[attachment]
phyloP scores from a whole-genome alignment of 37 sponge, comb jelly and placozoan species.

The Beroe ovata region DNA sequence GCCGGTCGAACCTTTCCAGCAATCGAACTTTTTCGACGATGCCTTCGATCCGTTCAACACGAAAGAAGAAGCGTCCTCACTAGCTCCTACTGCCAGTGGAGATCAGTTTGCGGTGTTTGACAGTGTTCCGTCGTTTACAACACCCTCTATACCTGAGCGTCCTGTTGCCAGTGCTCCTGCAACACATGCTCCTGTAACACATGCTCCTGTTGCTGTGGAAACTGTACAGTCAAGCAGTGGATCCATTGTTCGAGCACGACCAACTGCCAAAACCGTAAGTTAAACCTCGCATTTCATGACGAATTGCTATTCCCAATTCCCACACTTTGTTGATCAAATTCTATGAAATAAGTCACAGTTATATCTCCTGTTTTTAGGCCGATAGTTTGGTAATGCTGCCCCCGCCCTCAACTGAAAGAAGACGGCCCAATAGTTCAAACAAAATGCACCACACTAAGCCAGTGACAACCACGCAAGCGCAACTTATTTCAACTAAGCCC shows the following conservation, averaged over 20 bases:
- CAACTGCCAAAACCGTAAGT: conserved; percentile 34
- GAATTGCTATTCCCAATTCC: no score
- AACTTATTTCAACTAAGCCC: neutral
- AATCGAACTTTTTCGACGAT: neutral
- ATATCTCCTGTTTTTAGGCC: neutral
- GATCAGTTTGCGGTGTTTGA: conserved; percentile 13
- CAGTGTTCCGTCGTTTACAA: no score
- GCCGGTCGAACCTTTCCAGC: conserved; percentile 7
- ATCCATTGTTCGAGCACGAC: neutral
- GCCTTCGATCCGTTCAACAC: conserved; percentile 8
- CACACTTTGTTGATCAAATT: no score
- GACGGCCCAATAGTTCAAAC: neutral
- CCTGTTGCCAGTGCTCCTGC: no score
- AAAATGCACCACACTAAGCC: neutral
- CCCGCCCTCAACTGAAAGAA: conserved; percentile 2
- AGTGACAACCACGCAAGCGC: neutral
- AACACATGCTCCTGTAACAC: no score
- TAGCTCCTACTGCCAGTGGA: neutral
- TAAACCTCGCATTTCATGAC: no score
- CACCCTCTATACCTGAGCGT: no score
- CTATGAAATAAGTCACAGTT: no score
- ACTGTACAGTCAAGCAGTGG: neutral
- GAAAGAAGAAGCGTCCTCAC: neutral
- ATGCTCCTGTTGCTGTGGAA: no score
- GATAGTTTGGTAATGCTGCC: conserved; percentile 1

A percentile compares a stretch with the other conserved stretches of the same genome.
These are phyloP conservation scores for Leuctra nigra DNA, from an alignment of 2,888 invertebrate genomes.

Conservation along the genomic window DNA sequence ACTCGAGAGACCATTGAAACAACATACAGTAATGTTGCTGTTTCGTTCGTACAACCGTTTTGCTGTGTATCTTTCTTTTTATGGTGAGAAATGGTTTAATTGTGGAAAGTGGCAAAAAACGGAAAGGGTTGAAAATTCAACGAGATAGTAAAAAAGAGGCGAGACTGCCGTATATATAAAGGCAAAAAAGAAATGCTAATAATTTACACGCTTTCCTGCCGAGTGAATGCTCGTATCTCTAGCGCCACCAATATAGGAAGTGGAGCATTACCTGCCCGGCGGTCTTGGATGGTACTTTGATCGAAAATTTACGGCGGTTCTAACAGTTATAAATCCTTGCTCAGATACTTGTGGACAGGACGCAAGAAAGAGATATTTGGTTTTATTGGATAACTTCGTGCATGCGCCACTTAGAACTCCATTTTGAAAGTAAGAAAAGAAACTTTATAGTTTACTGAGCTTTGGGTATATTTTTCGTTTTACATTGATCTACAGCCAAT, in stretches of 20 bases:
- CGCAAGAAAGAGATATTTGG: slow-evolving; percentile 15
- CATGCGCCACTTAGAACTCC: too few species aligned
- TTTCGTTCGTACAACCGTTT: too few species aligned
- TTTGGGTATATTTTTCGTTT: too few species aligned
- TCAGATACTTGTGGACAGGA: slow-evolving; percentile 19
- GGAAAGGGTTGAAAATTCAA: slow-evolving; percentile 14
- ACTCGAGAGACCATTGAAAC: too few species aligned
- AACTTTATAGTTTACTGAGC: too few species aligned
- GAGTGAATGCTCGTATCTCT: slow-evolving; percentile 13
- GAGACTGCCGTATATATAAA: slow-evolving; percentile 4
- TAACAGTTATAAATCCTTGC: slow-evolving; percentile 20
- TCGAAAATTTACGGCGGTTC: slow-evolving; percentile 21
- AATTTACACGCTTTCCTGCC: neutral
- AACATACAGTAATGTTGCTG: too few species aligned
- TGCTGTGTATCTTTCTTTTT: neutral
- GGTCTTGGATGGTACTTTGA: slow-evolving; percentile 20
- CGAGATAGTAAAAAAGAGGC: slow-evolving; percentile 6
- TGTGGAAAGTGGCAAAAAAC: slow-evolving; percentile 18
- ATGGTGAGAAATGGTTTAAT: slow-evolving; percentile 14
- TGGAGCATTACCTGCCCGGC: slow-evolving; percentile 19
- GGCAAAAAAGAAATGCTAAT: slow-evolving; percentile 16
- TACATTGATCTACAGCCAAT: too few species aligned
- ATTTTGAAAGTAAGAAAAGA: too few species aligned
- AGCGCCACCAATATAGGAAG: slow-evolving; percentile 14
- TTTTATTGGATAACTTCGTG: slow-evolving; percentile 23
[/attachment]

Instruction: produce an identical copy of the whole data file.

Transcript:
phyloP scores from a whole-genome alignment of 37 sponge, comb jelly and placozoan species.

The Beroe ovata region DNA sequence GCCGGTCGAACCTTTCCAGCAATCGAACTTTTTCGACGATGCCTTCGATCCGTTCAACACGAAAGAAGAAGCGTCCTCACTAGCTCCTACTGCCAGTGGAGATCAGTTTGCGGTGTTTGACAGTGTTCCGTCGTTTACAACACCCTCTATACCTGAGCGTCCTGTTGCCAGTGCTCCTGCAACACATGCTCCTGTAACACATGCTCCTGTTGCTGTGGAAACTGTACAGTCAAGCAGTGGATCCATTGTTCGAGCACGACCAACTGCCAAAACCGTAAGTTAAACCTCGCATTTCATGACGAATTGCTATTCCCAATTCCCACACTTTGTTGATCAAATTCTATGAAATAAGTCACAGTTATATCTCCTGTTTTTAGGCCGATAGTTTGGTAATGCTGCCCCCGCCCTCAACTGAAAGAAGACGGCCCAATAGTTCAAACAAAATGCACCACACTAAGCCAGTGACAACCACGCAAGCGCAACTTATTTCAACTAAGCCC shows the following conservation, averaged over 20 bases:
- CAACTGCCAAAACCGTAAGT: conserved; percentile 34
- GAATTGCTATTCCCAATTCC: no score
- AACTTATTTCAACTAAGCCC: neutral
- AATCGAACTTTTTCGACGAT: neutral
- ATATCTCCTGTTTTTAGGCC: neutral
- GATCAGTTTGCGGTGTTTGA: conserved; percentile 13
- CAGTGTTCCGTCGTTTACAA: no score
- GCCGGTCGAACCTTTCCAGC: conserved; percentile 7
- ATCCATTGTTCGAGCACGAC: neutral
- GCCTTCGATCCGTTCAACAC: conserved; percentile 8
- CACACTTTGTTGATCAAATT: no score
- GACGGCCCAATAGTTCAAAC: neutral
- CCTGTTGCCAGTGCTCCTGC: no score
- AAAATGCACCACACTAAGCC: neutral
- CCCGCCCTCAACTGAAAGAA: conserved; percentile 2
- AGTGACAACCACGCAAGCGC: neutral
- AACACATGCTCCTGTAACAC: no score
- TAGCTCCTACTGCCAGTGGA: neutral
- TAAACCTCGCATTTCATGAC: no score
- CACCCTCTATACCTGAGCGT: no score
- CTATGAAATAAGTCACAGTT: no score
- ACTGTACAGTCAAGCAGTGG: neutral
- GAAAGAAGAAGCGTCCTCAC: neutral
- ATGCTCCTGTTGCTGTGGAA: no score
- GATAGTTTGGTAATGCTGCC: conserved; percentile 1

A percentile compares a stretch with the other conserved stretches of the same genome.
These are phyloP conservation scores for Leuctra nigra DNA, from an alignment of 2,888 invertebrate genomes.

Conservation along the genomic window DNA sequence ACTCGAGAGACCATTGAAACAACATACAGTAATGTTGCTGTTTCGTTCGTACAACCGTTTTGCTGTGTATCTTTCTTTTTATGGTGAGAAATGGTTTAATTGTGGAAAGTGGCAAAAAACGGAAAGGGTTGAAAATTCAACGAGATAGTAAAAAAGAGGCGAGACTGCCGTATATATAAAGGCAAAAAAGAAATGCTAATAATTTACACGCTTTCCTGCCGAGTGAATGCTCGTATCTCTAGCGCCACCAATATAGGAAGTGGAGCATTACCTGCCCGGCGGTCTTGGATGGTACTTTGATCGAAAATTTACGGCGGTTCTAACAGTTATAAATCCTTGCTCAGATACTTGTGGACAGGACGCAAGAAAGAGATATTTGGTTTTATTGGATAACTTCGTGCATGCGCCACTTAGAACTCCATTTTGAAAGTAAGAAAAGAAACTTTATAGTTTACTGAGCTTTGGGTATATTTTTCGTTTTACATTGATCTACAGCCAAT, in stretches of 20 bases:
- CGCAAGAAAGAGATATTTGG: slow-evolving; percentile 15
- CATGCGCCACTTAGAACTCC: too few species aligned
- TTTCGTTCGTACAACCGTTT: too few species aligned
- TTTGGGTATATTTTTCGTTT: too few species aligned
- TCAGATACTTGTGGACAGGA: slow-evolving; percentile 19
- GGAAAGGGTTGAAAATTCAA: slow-evolving; percentile 14
- ACTCGAGAGACCATTGAAAC: too few species aligned
- AACTTTATAGTTTACTGAGC: too few species aligned
- GAGTGAATGCTCGTATCTCT: slow-evolving; percentile 13
- GAGACTGCCGTATATATAAA: slow-evolving; percentile 4
- TAACAGTTATAAATCCTTGC: slow-evolving; percentile 20
- TCGAAAATTTACGGCGGTTC: slow-evolving; percentile 21
- AATTTACACGCTTTCCTGCC: neutral
- AACATACAGTAATGTTGCTG: too few species aligned
- TGCTGTGTATCTTTCTTTTT: neutral
- GGTCTTGGATGGTACTTTGA: slow-evolving; percentile 20
- CGAGATAGTAAAAAAGAGGC: slow-evolving; percentile 6
- TGTGGAAAGTGGCAAAAAAC: slow-evolving; percentile 18
- ATGGTGAGAAATGGTTTAAT: slow-evolving; percentile 14
- TGGAGCATTACCTGCCCGGC: slow-evolving; percentile 19
- GGCAAAAAAGAAATGCTAAT: slow-evolving; percentile 16
- TACATTGATCTACAGCCAAT: too few species aligned
- ATTTTGAAAGTAAGAAAAGA: too few species aligned
- AGCGCCACCAATATAGGAAG: slow-evolving; percentile 14
- TTTTATTGGATAACTTCGTG: slow-evolving; percentile 23